REVIEW: Limited Edition Good & Gather Plant Based Oatmilk Holiday Nog

Good  Gather Oatmilk Holiday Nog Carton

What is the Good & Gather Oatmilk Holiday Nog?

It’s a vegan way to get my nog on using my favorite non-dairy milk. It also doesn’t have artificial flavors or synthetic colors. Plus, its carton has all the holiday colors — red, green, white, and brown/tan. Oh, you say brown/tan isn’t a Christmas color? Well, a reindeer’s coat, Christmas tree trunks, and the bikini briefs Santa wears under his suit would highly disagree.

How is it?

Over the years, I’ve tried almost every non-dairy nog that uses either soy, almond, or coconut milks. While they aren’t as heavy as regular eggnog, they also aren’t as tasty. They provide a slight sunken feeling inside that’s similar to what happened when I got a GoBot in my Christmas stocking instead of a Transformer. But this Good & Gather Oatmilk Holiday Nog is tastier than any other non-dairy nog I’ve had.

Good  Gather Oatmilk Holiday Nog Glass

With others, their flavors are an easy tell that they’re made with plant-based milk. But with this one, I think it could be handed out at a party and no one will realize it’s made using oatmilk. While the cinnamon and nutmeg flavors are in every sip, its taste isn’t as robust as regular nog, so those folks will probably think it’s cheap eggnog or something.

Although, now that I think about it, after they drink it, they’ll realize something is up because this holiday nog doesn’t make my stomach feel as if I just ate a small meal like a cup of eggnog does.

Anything else you need to know?

Despite giving the carton a quick shake before opening it, the first few pours had clumps. But after shaking it like I’m an excited 8-year-old trying to figure out what I got from Santa before unwrapping it, it poured nicely. The store-brand oatmilk nog has a pleasant creaminess that’s not quite as eggnog level, but it’s definitely not watery.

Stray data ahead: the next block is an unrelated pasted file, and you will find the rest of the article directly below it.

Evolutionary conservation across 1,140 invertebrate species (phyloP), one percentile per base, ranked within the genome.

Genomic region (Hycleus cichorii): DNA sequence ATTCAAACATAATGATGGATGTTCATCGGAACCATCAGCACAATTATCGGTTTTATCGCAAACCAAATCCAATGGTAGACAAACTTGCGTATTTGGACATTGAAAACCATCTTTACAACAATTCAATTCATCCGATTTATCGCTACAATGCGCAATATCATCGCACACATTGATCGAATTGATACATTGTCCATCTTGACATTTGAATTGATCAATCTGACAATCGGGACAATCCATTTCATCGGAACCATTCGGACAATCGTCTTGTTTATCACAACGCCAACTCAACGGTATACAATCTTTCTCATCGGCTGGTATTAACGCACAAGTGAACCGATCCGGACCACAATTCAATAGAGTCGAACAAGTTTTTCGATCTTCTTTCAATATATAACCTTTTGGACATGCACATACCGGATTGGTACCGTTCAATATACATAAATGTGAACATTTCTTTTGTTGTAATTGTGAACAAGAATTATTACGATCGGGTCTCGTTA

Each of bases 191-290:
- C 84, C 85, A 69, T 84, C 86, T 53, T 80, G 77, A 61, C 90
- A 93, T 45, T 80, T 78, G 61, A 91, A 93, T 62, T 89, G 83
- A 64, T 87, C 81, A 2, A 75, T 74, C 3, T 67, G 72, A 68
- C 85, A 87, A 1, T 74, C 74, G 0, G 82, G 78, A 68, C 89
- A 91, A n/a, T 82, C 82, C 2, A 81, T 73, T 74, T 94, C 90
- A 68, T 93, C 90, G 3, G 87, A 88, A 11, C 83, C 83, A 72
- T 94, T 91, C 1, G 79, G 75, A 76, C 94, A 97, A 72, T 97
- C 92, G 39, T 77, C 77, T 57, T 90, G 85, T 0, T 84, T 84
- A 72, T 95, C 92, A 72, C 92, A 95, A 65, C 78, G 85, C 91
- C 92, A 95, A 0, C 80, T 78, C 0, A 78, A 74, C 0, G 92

Good & Gather’s Oatmilk Holiday Nog is the most enjoyable non-dairy nog that I’ve had. (Note: I haven’t had the chance to try the Chobani Oat Nog yet.) I hope it comes back every year so I can make it a holiday tradition to serve this to guests and tell them it’s eggnog.

Purchased Price: $3.49
Size: 1 quart
Purchased at: Target
Rating: 9 out of 10
Nutrition Facts: (1/2 cup) 70 calories, 2.5 grams of fat, 0 grams of saturated fat, 0 milligrams of cholesterol, 85 milligrams of sodium, 11 grams of carbohydrates, 0 grams of fiber, 11 grams of sugar (includes 11 grams of added sugar), and 1 gram of protein.

REVIEW: Chobani Oat Nog

Chobani Oat Nog Carton

I am a lifelong eggnog fan. Whether it’s homemade or store-bought, I make a point to consume plenty of it every Christmas season. Upon seeing that Chobani released a new Oat Nog, my curiosity was piqued. Oat milk is my preferred nondairy milk substitute, so it sounded like a promising concept. As Chobani’s Oat Nog is vegan, there’s no egg in the product either.

I poured the Oat Nog into my festive vessel of choice and was dismayed by the consistency. It was much thinner than expected. I’ve had some oat milk varieties in the past that were decently thick and creamy, so I assumed the Oat Nog would be closer to that. Instead, it’s as watery as typical oat milk. Chobani manufactures an extra creamy version of its oat milk, so I don’t know why it couldn’t have aimed for a thickness closer to that.

Chobani Oat Nog Mug

I gave the Oat Nog a deep whiff and was stunned. It smelled exactly like eggnog. I started to feel optimistic again.

I took a sip of the Oat Nog and my taste buds rejoiced. It tasted remarkably close to the real thing. All of the standard, dominant eggnog flavor notes seemed to be there. I’m not sure what type of black magic trickery Chobani pulled off here, but it works quite well.

Chobani Oat Nog Closeup

There is a faint undercurrent of oat milk flavor, but it’s mild. It’s perfectly sweet without being domineering. As time elapsed, I noticed that there was a bit of an aftertaste in my mouth. It was an inoffensive flavor, but it’s one that I frequently notice when having oat milk. It seems like a fair trade-off.

Chobani Oat Nog Spice

I decided to try more of the Oat Nog, but added the all-important nutmeg this time. It brought further cohesion and authenticity to the drink. Unfortunately, no amount of nutmeg can combat the thin consistency of this beverage.